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An argumentative claim about The Chimney Sweeper-William Blake

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                                     An argumentative claim about The Chimney Sweeper-William Blake:

Introduction:

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Man’s attitude towards Nature during the last 3-4 centuries is one of wickedness. He acts towards the benevolent Nature as if it is one’s sworn enemy and the humanity should remain at a permanent war with the varied forces of Nature. Conquest is the word often used to describe this tendency of the human beings. “Modern man does not experience himself as a part of nature but as an outside force destined to dominate and conquer.

”(Schumacher, 1977, p.11) The Nature is silent but it is powerful and man’s vindictive attitude towards it is bound to recoil on him adversely. Man has begun to realize that he has already been driven to the losing side, and if he doesn’t’ listen to the wake-up call, and unless something tangible is done in this regard, Planet Earth is heading for a disaster. Shifting problems is just like creating one problem to solve the other.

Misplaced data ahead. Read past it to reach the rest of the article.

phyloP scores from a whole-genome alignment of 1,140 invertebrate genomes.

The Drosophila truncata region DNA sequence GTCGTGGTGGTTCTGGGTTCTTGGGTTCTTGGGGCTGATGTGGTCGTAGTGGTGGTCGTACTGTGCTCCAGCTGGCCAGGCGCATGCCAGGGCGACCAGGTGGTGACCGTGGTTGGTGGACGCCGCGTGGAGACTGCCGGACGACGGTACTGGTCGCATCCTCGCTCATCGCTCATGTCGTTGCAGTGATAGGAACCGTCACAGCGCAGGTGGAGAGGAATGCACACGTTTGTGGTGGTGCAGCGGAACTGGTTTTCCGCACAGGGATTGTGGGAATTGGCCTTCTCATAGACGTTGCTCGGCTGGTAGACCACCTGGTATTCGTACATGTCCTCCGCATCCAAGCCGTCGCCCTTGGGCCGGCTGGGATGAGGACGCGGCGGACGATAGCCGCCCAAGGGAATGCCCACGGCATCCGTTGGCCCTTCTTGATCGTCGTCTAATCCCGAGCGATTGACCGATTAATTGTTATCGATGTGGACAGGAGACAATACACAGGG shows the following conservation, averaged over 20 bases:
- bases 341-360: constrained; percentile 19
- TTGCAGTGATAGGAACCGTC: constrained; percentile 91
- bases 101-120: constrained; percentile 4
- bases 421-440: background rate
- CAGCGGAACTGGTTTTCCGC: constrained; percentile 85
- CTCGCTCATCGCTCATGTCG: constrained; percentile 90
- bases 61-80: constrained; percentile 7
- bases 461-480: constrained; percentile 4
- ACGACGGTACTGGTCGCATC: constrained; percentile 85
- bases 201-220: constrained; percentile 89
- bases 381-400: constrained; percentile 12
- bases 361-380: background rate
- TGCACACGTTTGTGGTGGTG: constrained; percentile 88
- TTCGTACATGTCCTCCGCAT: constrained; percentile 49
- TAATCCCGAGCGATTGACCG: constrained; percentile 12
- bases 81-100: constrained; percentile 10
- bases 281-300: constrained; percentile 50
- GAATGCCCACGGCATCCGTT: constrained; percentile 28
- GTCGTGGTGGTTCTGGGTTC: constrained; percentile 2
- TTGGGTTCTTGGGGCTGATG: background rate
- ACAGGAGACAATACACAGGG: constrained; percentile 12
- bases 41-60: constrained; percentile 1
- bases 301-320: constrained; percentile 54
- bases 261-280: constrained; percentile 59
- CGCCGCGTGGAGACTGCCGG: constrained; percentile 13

Poets ravel in the world of sentiments, but they are realists as well! The vitiating trends in the rhythm and beauty of human life disturb the poetic hearts intensely. Can their expressed agony help the sociologists, health experts and the political powers that rule the destiny of humanity to think constructively? Can a permanent solution be found through the reformation process of their mind-sets? In the poem, “The Chimney Sweeper,” William Blake brings to the fore his seething suffering at the ‘destruction’ of the atmospheric beauty of the city of London. How a series of negative effects engulf the society and irreparably damage the standard of living and the standard of life (the quality of life) of the people and how the people become the helpless pawns in this chess game played by the vested interests.  How the people suffer in the confusing web of circumstances over which are powerless to exercise control!